The Museum of Bags Goes to College

Photo by University of Akron
Bags from the Lee Forman collection
Bags from the Lee Forman collection

The “Bag Lady” would be elated.

Lee Forman of McLean, Va., often joked that she adored that handle.

amusing shopping bags (Photo by: The Georgetown Dish) amusing shopping bags

Her collection of some 13,000 shopping bags, amassed during four decades until she died in 2009, has been donated to the University of Akron. It had been at The Museum of Bags, once located in McLean, Va.  The Lee L. Forman Bag Collection now is housed as a key collection in the Institute of Human Science and Culture, part of the university’s Cummings Center for the History of Psychology. The bags will be exhibited on a rotating basis and used as part of the university’s undergraduate Museum and Archives Certificate Program.

In its description of the collection, the university traced the history of shopping bags.

“From its origins as a plain fiber sack, the humble shopping bag emerged as a sophisticated merchandising tool. Its development parallels the transformation of the American retailing economy from peddlers, shopkeepers, and dry goods stores in the 19th century, to the rise of department and chain stores, mail order catalogues, and supermarkets in the 20th century. Its development reflects changing trends in art, design, and marketing over more than a century.”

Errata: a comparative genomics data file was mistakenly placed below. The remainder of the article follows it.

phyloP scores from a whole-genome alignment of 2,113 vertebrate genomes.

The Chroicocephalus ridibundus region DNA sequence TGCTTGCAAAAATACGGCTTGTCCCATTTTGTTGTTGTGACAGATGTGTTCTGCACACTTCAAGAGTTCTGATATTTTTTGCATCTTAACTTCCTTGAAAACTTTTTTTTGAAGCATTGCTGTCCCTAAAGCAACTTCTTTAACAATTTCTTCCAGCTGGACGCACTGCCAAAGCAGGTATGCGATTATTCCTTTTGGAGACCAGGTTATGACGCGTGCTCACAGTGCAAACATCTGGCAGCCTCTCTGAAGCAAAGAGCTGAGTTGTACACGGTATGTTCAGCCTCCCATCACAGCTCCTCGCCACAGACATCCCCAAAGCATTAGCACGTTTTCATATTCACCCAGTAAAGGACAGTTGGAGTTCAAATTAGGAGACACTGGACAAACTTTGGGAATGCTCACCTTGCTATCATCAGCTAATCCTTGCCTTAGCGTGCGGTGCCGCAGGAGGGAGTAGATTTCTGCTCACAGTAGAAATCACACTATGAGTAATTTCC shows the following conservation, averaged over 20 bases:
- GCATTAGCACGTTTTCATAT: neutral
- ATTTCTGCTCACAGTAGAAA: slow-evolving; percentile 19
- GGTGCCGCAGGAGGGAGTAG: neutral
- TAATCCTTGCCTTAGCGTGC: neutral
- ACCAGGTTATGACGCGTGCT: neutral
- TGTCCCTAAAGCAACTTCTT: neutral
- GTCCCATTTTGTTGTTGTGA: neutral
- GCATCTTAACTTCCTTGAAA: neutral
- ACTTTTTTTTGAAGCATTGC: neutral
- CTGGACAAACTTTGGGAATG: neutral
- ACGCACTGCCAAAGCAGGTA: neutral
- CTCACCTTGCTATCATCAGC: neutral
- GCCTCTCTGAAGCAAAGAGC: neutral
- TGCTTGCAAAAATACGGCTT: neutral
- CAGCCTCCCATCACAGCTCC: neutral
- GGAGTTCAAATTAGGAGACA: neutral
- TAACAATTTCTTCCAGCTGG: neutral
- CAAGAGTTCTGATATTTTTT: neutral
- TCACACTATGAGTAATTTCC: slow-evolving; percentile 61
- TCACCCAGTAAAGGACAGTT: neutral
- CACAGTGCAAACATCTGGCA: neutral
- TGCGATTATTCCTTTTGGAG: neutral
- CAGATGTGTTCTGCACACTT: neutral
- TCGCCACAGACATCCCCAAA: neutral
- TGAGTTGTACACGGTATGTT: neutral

Eat Your Peas bag (Photo by: The Georgetown Dish) Eat Your Peas bag

The Lee L. Forman Bag Collection is the legacy and namesake of Lee, a graphic designer, who began the collection in the 1970s by saving Bloomingdale’s shopping bags. The collection grew as Forman became increasingly interested in the design and history of bags as cultural icons.

The collection includes shopping bags autographed by artists Andy Warhol and Roy Lichtenstein, and bags from nearly every presidential election since 1948.  It also contains a 45 rpm record sleeve signed by all four Beatles and a century-old saddle bag from 1917.

 “Lee would be thrilled to known that her passion of collecting bags has found a permanent home and will be used for research and educational purposes,” said museum co-founder and Lee’s husband, Howard Forman, who successfully and lovingly spearheaded the search for the new cultural home after Lee passed in 2009.

“In addition to their use as tools of study, this extensive collection will serve a vital role in the university’s certificate program in museums and archives,” the school said on its website in announcing the gift from Howard and his wife, Elaine, residents of McLean. Both are active in the northern Virginia arts community.

 

 

 

 

1 Comment For This Article

Anonymous

Lee was so special. I'm honored to've been able to get to know her

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